Why Taking Great Notes Matters
Effective notes are a crucial part of your academic success. Many of the benefits of great notes come from the actual process of writing them. Borrowed notes are no substitute for being there and taking them yourself. You can learn to take notes in a way that will help you learn more, remember more, and improve your grades.
One of the most important skills for taking great notes is to find the right note-taking style to suit both you and the material being covered. You can even use a mixture of styles as the lectures changes.
Outline Style Notes
- Outline style notes are best for material that is given in a very organized manner.
- For more information, see this example of Outline style notes.
Cornell Style Notes
Mind Map / Concept Map Notes
- Concept map or minding mapping notes could be used to visually illustrate the relationship of concepts within a chapter
- This method can also be useful to create a brief overview of a video shown in class.
- For more information, see this example of Map style notes and check out how to take Mind Map notes and how to take Concept Map notes.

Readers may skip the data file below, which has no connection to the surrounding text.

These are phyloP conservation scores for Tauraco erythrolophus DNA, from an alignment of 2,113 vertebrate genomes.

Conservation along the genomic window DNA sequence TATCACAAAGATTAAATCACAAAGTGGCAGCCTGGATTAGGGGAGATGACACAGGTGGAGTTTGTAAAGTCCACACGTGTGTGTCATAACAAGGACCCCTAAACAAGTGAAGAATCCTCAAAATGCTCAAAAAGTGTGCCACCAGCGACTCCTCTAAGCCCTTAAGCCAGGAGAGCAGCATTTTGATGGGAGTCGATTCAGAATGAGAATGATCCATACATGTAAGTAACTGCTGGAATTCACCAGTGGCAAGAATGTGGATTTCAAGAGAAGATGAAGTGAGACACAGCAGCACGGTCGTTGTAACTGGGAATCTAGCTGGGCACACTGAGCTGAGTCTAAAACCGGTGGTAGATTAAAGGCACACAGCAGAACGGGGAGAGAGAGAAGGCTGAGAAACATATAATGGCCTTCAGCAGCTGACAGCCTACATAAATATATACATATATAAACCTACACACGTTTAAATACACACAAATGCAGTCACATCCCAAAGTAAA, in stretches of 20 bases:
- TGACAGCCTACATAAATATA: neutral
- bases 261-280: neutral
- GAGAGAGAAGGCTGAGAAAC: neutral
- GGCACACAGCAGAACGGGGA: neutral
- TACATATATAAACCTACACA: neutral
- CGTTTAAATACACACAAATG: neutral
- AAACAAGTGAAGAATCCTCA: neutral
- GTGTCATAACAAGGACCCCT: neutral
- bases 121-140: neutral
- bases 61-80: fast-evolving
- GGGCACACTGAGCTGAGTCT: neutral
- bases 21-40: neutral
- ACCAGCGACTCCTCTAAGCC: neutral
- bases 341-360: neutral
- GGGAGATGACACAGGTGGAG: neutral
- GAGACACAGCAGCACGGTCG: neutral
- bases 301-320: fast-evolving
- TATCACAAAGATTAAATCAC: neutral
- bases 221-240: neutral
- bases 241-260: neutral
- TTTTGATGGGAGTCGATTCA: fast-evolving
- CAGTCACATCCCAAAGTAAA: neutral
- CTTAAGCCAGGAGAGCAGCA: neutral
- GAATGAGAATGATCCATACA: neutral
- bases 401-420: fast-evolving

- Preview the material to be a step ahead! Before class, look over the textbook material that will be covered in a lecture. This serves to prime the brain for the information that is coming.
- Sit up front and sit up straight to position yourself for success. Sitting near the front can help decrease distractions. Sitting up straight signals to your brain that something important is about to happen.
- Visualize the material, especially if you’re not an auditory learner. Visualize the material as it is presented. Include drawings and illustrations in your notes.
- Review your notes after class. Set aside time to review your notes. It is best to complete a review within a day after taking the notes. Reviewing them right after class allows for you to fill in any information that you were not able to write down during the lecture.
- Go over your notes with a friend to help to fill in any gaps that you might have in your notes and to give you a chance to make necessary corrections.
- Review your notes regularly. Reviewing notes as often as possible and even on a daily basis will mean that active learning begins right away. There will be no need for “re-learning” the material just before the test. Plus, the repetition will significantly increase retention.